Jewel Tone Shutters: Interior Design Trends to Follow

With Ultra-violet one of Pantone’s recent Colours of the Year, warm jewel tones are still some of the hottest looks for your rooms. Here’s how – and where – to use them.

Jewel tone purples & pinks

From garnet pink to deep amethyst purple, this colour palette might once have been limited to a bedroom, but now it’s crept down into living and dining rooms too, to create incredibly dramatic but warm and welcoming spaces.

Where to put it?  

For a contemporary appeal for bedrooms, living and dining rooms, paint it on all four walls and woodwork, but keep the ceiling white to help bounce light around. In bedrooms in particular, colour-matching your shutters to the exact shade on your walls will create a womb-like atmosphere at night that will be incredibly cosy if lit with low level bedside table lamps.

Want to combine purple and pattern – or limit the purple to accessories? Putting patterned purple wallpaper in a living room would be overpowering, so keep it to cushions and throws; in a bedroom, choose a purple patterned upholstery fabric for a headboard; for a dining room, consider purple lamp shades, which will cast a warm glow at night.

What to match it with?

Accent shades and accessories in gold and green both look fabulous with purple, but be sure to pick those colours in similar rich, jewel shades that can compete; for a more muted scheme, shop for accessories in deep blue.

Purple suits woody tones, too – use dark woods for a formal space that you mainly use in the evening, or lighter and lime washed woods for a room you want to feel brighter.

Jewel tone reds

Ruby reds are fabulous in a dining room, can be successfully carried through to the kitchen and even look good – in splashes – in the bathroom. And, if you take a contemporary approach, it will even work in a hallway and living space.

Where to put it?  

Use it on the walls in a formal dining room, but otherwise be cautious – in large proportions, this bold shade is generally best kept for rooms you only use in the evening. However, within a neutral scheme, a red rug beneath a kitchen table or under a living room coffee table; a focal red armchair or sofa in a living space; red cabinetry for a kitchen island in an otherwise plain room; a red-painted wardrobe or chest in an all-white bedroom will all create a dramatic impact.

Otherwise, limit red to a vase on a table in a hallway or kitchen diner; put it on shutters in an otherwise monochromatic bedroom, kitchen or even living room; paint it on the underside of a roll top bath; or perhaps revamp wooden kitchen dining chairs with a lick of red paint.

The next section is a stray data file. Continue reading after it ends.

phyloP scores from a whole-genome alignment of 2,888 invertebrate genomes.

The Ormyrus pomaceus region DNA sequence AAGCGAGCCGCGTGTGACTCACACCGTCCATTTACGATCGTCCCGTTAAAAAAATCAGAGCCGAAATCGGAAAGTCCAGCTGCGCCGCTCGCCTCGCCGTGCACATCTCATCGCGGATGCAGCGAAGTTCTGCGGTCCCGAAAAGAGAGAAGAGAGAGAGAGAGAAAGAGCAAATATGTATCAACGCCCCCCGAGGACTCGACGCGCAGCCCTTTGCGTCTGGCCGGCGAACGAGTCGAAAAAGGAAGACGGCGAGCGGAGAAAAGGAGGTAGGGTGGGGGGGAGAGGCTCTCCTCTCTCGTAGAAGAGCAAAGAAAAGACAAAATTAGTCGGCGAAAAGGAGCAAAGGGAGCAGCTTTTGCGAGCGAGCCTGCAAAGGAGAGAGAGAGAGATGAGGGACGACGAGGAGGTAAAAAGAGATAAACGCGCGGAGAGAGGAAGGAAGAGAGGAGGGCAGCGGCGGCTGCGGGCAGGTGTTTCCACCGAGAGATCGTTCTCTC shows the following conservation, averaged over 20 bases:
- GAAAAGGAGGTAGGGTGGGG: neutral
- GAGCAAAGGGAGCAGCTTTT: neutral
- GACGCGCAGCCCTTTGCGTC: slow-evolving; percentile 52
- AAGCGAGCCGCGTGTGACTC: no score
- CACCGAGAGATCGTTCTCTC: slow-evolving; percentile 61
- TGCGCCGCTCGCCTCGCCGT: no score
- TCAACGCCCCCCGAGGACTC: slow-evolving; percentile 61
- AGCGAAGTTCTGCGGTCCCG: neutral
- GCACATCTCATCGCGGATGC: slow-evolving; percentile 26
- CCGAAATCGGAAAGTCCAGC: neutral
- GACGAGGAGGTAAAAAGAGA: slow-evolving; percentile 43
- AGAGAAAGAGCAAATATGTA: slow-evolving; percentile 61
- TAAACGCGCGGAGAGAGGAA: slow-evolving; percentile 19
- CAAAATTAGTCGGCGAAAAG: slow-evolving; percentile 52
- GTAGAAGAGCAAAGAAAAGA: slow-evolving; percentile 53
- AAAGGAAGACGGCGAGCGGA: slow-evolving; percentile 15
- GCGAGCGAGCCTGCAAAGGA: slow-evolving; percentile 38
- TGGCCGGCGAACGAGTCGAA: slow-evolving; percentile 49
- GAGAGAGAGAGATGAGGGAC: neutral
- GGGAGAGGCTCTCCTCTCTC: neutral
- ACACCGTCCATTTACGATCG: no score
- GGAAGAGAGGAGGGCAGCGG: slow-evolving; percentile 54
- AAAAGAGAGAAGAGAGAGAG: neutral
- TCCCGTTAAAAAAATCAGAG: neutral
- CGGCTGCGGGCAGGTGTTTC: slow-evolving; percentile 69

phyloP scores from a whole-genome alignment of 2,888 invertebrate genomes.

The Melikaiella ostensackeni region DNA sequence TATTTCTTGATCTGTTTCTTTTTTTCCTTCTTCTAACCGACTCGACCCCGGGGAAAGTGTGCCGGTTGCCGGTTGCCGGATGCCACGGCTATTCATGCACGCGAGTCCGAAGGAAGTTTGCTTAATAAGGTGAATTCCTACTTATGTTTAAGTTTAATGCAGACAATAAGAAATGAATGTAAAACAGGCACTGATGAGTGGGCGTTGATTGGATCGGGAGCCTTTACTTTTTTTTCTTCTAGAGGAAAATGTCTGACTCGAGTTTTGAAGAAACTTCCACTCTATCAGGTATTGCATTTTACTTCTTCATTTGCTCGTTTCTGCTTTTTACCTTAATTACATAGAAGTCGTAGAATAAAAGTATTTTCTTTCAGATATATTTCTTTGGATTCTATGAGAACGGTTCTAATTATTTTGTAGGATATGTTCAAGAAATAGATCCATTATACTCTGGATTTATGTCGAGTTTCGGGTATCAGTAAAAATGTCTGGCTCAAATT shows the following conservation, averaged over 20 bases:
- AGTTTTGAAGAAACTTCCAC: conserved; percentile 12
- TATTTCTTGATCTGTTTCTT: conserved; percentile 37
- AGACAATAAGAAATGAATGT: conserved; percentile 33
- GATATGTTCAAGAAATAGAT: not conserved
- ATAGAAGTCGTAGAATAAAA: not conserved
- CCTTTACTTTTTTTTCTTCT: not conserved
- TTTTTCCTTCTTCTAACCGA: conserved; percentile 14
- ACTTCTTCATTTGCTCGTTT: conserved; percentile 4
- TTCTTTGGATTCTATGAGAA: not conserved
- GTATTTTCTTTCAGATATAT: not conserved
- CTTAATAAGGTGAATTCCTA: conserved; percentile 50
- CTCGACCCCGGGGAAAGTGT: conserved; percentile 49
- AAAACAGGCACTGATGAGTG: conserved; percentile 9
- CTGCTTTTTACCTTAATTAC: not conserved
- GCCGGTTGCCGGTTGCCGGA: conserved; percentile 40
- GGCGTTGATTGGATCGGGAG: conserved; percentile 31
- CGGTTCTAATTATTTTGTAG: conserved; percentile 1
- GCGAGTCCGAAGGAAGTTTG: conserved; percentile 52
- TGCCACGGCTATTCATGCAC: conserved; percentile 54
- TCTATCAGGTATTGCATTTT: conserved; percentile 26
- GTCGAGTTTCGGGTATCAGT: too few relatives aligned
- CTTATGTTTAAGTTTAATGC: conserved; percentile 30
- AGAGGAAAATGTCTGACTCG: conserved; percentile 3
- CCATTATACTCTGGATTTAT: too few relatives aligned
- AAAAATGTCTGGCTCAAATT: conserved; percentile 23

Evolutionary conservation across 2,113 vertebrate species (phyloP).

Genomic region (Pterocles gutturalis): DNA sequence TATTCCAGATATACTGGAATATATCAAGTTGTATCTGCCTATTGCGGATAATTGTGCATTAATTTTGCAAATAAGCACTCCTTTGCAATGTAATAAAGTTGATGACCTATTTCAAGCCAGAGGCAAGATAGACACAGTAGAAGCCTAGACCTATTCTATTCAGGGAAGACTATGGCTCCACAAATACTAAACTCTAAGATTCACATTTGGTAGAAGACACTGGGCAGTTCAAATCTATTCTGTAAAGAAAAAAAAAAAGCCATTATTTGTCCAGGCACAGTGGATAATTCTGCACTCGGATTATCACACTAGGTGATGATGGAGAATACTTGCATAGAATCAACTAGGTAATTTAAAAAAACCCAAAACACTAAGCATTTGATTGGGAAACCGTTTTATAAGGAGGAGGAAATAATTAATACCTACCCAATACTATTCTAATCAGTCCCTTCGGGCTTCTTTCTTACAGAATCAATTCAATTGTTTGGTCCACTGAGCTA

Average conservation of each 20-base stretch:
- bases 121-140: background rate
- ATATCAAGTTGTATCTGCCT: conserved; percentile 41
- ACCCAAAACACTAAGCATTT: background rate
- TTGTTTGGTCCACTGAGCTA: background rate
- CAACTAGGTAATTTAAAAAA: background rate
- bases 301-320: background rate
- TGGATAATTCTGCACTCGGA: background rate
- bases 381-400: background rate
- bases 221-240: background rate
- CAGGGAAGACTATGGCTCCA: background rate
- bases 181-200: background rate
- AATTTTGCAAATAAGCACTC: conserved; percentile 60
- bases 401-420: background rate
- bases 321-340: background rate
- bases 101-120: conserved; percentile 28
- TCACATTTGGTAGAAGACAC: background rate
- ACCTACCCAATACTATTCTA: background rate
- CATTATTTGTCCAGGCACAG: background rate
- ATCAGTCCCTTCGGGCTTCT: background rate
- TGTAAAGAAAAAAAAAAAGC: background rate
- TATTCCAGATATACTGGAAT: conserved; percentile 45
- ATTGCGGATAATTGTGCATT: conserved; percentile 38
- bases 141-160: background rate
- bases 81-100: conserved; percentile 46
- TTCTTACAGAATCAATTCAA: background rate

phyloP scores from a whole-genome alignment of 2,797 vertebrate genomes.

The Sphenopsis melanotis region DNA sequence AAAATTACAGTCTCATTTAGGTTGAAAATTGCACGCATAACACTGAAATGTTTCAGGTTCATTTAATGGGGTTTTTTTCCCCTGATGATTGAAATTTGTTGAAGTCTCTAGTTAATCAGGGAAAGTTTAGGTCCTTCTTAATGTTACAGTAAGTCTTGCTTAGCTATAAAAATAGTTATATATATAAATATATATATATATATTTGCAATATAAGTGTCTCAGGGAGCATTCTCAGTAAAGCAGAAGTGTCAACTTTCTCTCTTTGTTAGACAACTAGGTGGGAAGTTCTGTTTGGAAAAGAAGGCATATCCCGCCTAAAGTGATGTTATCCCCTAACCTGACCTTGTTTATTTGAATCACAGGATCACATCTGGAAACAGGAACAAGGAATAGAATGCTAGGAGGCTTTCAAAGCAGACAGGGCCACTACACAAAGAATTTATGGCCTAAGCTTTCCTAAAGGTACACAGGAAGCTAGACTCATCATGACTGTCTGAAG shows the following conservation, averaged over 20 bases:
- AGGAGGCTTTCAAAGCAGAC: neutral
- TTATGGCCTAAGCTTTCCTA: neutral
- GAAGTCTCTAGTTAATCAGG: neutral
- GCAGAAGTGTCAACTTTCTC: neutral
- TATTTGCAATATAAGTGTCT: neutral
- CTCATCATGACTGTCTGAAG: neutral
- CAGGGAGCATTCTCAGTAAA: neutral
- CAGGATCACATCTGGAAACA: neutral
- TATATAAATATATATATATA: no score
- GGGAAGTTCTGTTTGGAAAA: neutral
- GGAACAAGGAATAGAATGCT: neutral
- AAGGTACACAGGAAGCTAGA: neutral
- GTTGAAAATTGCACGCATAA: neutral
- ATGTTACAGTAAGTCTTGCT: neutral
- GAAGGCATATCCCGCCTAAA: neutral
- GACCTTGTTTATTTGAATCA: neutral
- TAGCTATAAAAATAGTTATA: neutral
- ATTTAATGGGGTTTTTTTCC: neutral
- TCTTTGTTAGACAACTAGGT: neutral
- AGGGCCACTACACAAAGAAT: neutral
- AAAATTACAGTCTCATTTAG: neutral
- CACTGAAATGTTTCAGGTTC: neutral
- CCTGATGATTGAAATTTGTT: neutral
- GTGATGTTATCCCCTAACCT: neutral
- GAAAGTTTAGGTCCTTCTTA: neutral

What to match it with?

Red is a colour you don’t want to overload with accent shades – unless you’re aiming for an eclectic, laid-back look. If you’re going for a modern finish, red and white will look very contemporary, while adding touches of royal blue will look elegant. Want a country feel? Combine it with green.

Jewel tone yellows

Amber and topaz will make even the coolest east- or north-facing rooms feel warm and welcoming. Ideal for most rooms, including living spaces, kitchens, bedrooms and even bathrooms, it’s a colour palette that suits being combined with pattern – in lively upholstery fabrics, for example – or with texture, such as the slats of colour-matched shutters, rustic wall tiles or even velvety cushion covers.

Where to put it?  

This colour palette works beautifully on furniture in particular, where an old-gold feel will give a room plenty of charm. If you’re putting it on walls – in paint, wallpaper or tiles – be sure to check the yellows aren’t too muddy or too zingy.

Look for accessories in warm jewel tone yellows, too: a shelf of glassware in a range of shapes and tones will be eye-catching (try boot fairs and antique markets for good finds); and cushions in burnished colours slightly darker than the upholstery fabric will add depth to the scheme.

What to match it with?

Jewel tone yellows are best matched with burnished oranges, deep chocolates – but also aubergines and dramatic purples. They suit dark woods too, so consider staining floorboards or choose furniture with warm, rich grained tones.

Jewel tone greens & blues

Emerald green and sapphire blue are the easiest colours to live and decorate with – and you can use them separately or together in just about any room to create a space that’s both dramatic and elegant. Deep jewel blue walls matched with white painted floorboards, ceilings and woodwork look incredibly elegant, as do deep blue-painted kitchen cabinets.

As for emerald green, it’s much more suited to furniture upholstery and accessories – but, in lighter tones, can even be used on windows, in colour-matched shutters, for example.

Where to put it?  

Deep jewel blues will make light-starved and north or east-facing rooms feel cooler, so be sure to add accessories and accent shades in warm colours and create pools of welcoming light with lamps; otherwise, keep it to light, bright, sunny rooms. Emerald greens, particularly the lighter part of the palette, can be much warmer, even in a gloomy room, so use these more liberally.

What to match it with?

Greens and blues work brilliantly together, with the green warming the blue up, and the blue toning down the livelier shades of the green. Otherwise, blues matched with splashes of jewel-tone yellows work well, while green will suit just about any colour in the jewel-shade range.